The next few months of Hong Kong’s competitive running calendar looks fairly empty, with multiple races cancelled because of the coronavirus outbreak and the status of upcoming events uncertain.
For many of us who design our training programmes around a series of races, the sudden cancellations leave a big gap to be filled.
Not only that, but runners can feel a slump in motivation, losing sight of what they’re training for.
Still, there are ways to structure your weekly training schedule even when there are no local races to aim for.
David Roach, a US-based running coach, suggests spending more time in the off-season on strides, particularly for trail runners who typically don’t do much speed work during the racing season. One way of building in this gradual speed work is:
- Twice a week during your easy runs, throw in four to 10 strides of 20 to 30 seconds each, per Roach’s suggestion.
- Think of a stride not quite an all-out sprint, but close to 1,500-metre racing effort or even a little faster.
- Once a week, for a more moderate run, add in 10 x one minute fast/two minutes easy, or six x two minutes fast/two minutes easy.
- And one last piece of advice from Roach: “Focus on controlled, smooth speed, which is more sustainable than fast and flailing speed, which can increase injury risk.”
The off-season is also a great opportunity for focusing on specific weaknesses and improving on them, said Erwan Desvalois, a running specialist and trainer at Joint Dynamics.
“Eighty per cent of runners are going to be injured throughout the year at various levels and you don’t want it to happen just right when you are preparing your main race,” he said, explaining that a lot of those injuries result from imbalances in strength, flexibility and joint mobility.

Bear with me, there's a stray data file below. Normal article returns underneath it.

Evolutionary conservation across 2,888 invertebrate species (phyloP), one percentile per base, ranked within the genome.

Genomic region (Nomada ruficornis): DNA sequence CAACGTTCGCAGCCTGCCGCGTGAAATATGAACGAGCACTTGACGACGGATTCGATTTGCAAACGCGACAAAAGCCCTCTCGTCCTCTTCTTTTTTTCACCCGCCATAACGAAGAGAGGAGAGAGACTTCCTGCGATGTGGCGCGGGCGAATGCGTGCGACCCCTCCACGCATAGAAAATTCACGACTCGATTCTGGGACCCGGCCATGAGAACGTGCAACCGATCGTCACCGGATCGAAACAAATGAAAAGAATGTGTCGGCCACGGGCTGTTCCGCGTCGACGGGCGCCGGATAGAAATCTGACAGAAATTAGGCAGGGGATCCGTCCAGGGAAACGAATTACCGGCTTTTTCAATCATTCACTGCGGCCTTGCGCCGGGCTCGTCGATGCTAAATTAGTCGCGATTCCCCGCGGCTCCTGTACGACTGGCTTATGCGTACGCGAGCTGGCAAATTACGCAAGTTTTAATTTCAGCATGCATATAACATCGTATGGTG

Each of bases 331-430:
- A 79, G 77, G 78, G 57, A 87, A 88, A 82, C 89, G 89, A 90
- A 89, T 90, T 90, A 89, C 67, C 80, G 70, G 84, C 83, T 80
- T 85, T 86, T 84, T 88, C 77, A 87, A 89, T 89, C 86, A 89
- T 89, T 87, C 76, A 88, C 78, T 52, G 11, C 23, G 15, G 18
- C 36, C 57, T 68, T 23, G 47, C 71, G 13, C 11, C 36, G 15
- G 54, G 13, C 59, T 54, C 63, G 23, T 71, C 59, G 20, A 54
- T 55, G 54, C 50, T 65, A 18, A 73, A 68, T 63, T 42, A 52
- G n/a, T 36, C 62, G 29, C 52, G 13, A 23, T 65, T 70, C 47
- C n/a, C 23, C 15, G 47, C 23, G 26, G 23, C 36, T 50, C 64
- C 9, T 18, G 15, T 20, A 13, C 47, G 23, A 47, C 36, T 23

Yet the long racing season and Hong Kong’s packed competition schedules mean that runners often sweep their little pains and niggles under the rug, gritting their teeth through varying levels of pain.
It’s not the most sustainable way of going about things, but it’s also understandably hard to take time off to fix little injuries that aren’t acutely bad enough to prevent you from enjoying trail races. But with races cancelled, the next several months are the perfect time to fix up that tight hamstring and sore Achilles.
“These discrepancies may not be an issue for now as your body has adapted to the situation and compensation effects took over, but you might be nursing an injury down the track and it could flare up as soon as you increase your mileage and speed,” Desvalois said.
To identify imbalances, he suggested doing simple, repetitive movements that isolate a single joint, such as knee flexion, knee extension, hip extension or hip abduction.
Finally, there’s running form. Better running technique translates to higher efficiency, which over tens or hundreds of kilometres and thousands of metres in elevation adds up to a significant difference in performance.
“The off season is a good time to improve your running economy by working on your gait,” Desvalois said. Think A-skips, B-skips, high knees, back kicks and the like. Even just 30 to 40 minutes of running drills a week will be hard work – but something that will pay off in the long run.